Credit points


Campus offering

No unit offerings are currently available for this unit


LCRM101 Introduction to Criminology OR LCRM106 Introduction to Criminal Justice System and Policy

Unit rationale, description and aim

Victimology is the study of the etiology (or causes) of victimization, its consequences, how the criminal justice system accommodates and assists victims, and how other elements of society, such as the media, deal with crime victims. It is an important area of sub-discipline study within the wider discipline of criminology, and contributes to the Criminology and Criminal Justice program as a whole by engaging with and complementing other core and elective units such as 'Introduction to Criminal Justice System and Policy', and 'Restorative Justice'. It counter balances the 'Corrections Law and Practice' unit that focuses on criminals - the other major group of actors within the criminal justice system apart from the state agencies. In this unit students will learn about victimology as a discipline and the way in which victimization is studied; the nature and impact of victimization, including the much-discussed notion of the 'fear of crime'; government responses to victims of crime; and the ongoing debate about victims' rights, and whether natural compassion felt for victims conflicts with the need for criminal justice system actors to work strictly impartially to deliver the common good of a fair and properly-functioning criminal justice system.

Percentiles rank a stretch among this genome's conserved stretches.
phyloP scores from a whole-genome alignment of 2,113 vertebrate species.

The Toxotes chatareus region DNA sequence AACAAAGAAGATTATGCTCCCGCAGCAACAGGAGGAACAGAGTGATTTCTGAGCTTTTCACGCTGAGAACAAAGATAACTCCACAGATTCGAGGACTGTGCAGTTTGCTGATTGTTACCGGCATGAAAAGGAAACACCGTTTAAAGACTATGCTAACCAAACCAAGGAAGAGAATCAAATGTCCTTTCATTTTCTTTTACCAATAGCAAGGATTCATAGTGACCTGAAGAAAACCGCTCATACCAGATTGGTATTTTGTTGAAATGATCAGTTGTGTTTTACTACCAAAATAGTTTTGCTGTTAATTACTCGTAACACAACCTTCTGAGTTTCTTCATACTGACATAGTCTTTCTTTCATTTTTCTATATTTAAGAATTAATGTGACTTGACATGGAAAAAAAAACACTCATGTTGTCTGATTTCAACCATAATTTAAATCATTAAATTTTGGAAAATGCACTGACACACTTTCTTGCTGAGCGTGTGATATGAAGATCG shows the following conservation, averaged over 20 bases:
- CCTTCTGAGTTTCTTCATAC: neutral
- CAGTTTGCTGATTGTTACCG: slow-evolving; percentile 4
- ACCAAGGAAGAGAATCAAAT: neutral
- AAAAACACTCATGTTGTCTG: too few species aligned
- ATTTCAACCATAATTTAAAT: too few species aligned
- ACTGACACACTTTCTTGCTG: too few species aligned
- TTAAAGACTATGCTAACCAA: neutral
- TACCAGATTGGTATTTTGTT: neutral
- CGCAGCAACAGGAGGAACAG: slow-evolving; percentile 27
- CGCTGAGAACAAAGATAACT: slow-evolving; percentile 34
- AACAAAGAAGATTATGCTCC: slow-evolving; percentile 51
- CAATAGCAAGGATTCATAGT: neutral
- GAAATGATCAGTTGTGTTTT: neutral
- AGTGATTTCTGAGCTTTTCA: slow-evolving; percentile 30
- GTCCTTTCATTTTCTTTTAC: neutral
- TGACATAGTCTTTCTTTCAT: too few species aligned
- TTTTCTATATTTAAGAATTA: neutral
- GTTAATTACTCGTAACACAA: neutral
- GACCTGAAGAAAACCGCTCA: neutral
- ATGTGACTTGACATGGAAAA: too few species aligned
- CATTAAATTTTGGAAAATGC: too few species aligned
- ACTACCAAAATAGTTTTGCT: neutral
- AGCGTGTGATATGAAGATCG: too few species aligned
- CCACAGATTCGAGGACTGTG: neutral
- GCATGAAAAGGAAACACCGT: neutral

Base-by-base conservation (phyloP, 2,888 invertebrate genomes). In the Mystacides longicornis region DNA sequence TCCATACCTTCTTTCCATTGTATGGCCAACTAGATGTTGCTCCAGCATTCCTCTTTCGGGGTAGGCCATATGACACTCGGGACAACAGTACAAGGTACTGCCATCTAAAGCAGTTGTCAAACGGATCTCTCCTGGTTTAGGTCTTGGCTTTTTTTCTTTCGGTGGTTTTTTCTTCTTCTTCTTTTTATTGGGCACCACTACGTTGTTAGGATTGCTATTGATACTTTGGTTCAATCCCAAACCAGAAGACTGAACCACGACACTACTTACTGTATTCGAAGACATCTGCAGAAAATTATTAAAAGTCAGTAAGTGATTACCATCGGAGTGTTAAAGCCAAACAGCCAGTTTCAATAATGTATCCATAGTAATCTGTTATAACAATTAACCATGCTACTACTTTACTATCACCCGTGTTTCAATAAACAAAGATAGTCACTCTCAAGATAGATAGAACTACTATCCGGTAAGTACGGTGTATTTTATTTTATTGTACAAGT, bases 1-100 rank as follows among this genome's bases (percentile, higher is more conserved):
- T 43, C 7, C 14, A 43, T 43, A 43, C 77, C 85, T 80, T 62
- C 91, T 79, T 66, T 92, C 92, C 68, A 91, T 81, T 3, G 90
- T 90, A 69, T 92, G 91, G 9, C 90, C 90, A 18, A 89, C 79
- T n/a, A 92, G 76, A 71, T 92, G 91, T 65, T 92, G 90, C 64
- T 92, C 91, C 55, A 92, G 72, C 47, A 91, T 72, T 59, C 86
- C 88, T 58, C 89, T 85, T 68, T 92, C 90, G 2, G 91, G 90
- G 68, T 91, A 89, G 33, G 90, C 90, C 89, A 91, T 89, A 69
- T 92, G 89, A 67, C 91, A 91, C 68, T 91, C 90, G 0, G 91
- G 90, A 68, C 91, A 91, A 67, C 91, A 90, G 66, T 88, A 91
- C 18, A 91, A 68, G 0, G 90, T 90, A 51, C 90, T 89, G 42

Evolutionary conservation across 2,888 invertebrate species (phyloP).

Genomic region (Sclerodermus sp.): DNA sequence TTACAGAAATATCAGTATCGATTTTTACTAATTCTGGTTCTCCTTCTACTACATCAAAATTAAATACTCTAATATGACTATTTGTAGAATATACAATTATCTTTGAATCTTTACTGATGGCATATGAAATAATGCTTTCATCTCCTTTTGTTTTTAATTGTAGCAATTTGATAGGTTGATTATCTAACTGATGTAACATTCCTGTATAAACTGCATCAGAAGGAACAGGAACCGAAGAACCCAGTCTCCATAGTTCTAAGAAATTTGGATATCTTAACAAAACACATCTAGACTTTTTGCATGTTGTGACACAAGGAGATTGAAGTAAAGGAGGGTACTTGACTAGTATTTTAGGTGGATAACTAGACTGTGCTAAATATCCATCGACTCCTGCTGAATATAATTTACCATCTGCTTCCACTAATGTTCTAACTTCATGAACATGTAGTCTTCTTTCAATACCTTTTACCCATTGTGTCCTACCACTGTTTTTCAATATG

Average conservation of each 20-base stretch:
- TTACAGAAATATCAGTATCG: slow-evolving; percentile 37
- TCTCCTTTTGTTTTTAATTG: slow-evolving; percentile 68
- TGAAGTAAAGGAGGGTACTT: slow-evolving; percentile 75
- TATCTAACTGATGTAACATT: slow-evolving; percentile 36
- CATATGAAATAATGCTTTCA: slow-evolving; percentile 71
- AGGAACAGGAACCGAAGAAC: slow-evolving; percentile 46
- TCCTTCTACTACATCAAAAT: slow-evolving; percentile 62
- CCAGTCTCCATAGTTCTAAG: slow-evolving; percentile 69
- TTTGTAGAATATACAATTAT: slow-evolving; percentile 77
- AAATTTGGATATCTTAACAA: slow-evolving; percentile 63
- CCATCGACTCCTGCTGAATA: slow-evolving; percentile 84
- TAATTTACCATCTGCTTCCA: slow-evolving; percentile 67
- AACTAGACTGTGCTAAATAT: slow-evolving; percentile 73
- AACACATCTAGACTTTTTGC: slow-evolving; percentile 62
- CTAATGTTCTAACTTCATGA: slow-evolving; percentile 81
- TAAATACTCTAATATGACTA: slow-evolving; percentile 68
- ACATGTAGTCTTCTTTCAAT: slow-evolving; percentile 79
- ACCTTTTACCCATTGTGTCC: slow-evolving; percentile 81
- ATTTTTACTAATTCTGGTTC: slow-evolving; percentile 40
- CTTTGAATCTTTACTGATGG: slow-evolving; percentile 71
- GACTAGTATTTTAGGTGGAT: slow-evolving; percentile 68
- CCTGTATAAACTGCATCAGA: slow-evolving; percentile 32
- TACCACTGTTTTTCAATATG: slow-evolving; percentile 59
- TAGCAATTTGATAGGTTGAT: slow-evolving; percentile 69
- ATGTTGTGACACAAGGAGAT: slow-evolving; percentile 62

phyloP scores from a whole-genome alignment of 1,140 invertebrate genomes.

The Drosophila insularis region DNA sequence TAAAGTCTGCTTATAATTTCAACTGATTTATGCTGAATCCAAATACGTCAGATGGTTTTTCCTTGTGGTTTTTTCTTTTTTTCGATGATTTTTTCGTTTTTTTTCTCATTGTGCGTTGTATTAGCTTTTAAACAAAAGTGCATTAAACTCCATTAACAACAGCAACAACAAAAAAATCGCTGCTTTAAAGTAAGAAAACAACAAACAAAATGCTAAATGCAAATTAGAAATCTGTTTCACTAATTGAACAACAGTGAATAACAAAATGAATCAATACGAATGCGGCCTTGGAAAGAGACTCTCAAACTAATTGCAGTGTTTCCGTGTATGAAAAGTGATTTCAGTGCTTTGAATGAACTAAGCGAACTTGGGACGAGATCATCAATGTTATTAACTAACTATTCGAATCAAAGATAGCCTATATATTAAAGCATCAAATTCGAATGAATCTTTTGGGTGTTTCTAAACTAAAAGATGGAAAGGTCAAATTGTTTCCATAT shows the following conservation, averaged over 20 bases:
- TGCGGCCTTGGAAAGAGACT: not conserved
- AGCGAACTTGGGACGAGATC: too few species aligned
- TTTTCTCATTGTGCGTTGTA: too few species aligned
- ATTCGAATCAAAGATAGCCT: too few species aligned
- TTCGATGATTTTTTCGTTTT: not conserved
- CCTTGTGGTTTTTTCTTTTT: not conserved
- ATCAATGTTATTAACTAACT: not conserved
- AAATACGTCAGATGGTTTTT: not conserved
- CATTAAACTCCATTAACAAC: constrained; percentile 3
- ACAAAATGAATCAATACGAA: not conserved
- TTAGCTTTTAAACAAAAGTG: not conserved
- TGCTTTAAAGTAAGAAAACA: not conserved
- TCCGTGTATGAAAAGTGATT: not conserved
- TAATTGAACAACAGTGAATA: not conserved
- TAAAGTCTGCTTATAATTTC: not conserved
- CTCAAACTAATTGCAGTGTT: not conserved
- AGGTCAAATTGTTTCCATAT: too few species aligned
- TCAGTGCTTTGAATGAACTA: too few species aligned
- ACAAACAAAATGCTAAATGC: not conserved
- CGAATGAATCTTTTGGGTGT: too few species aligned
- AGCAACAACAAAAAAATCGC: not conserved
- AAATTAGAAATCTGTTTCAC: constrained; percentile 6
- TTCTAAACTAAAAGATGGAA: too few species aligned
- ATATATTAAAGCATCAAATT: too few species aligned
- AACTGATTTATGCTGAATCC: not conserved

Learning outcomes

To successfully complete this unit you will be able to demonstrate you have achieved the learning outcomes (LO) detailed in the below table.

Each outcome is informed by a number of graduate capabilities (GC) to ensure your work in this, and every unit, is part of a larger goal of graduating from ACU with the attributes of insight, empathy, imagination and impact.

Explore the graduate capabilities.

On successful completion of this unit, students should be able to:

LO1 - Describe key themes and principles applicable to modern approaches to victimology (GA1, GA3, GA5)

LO2 - Evaluate approaches to societal and/or government responses to victims of crime and their relationship to the operation of the criminal justice system (GA2, GA4)

LO3 - Apply contemporary principles to response evaluation and case studies (GA4, GA5, GA9)

Graduate attributes

GA1 - Demonstrate respect for the dignity of each individual and for human diversity

GA2 - Recognise their responsibility to the common good, the environment and society 

GA3 - Apply ethical perspectives in informed decision making

GA4 - Think critically and reflectively 

GA5 - Demonstrate values, knowledge, skills and attitudes appropriate to the discipline and/or profession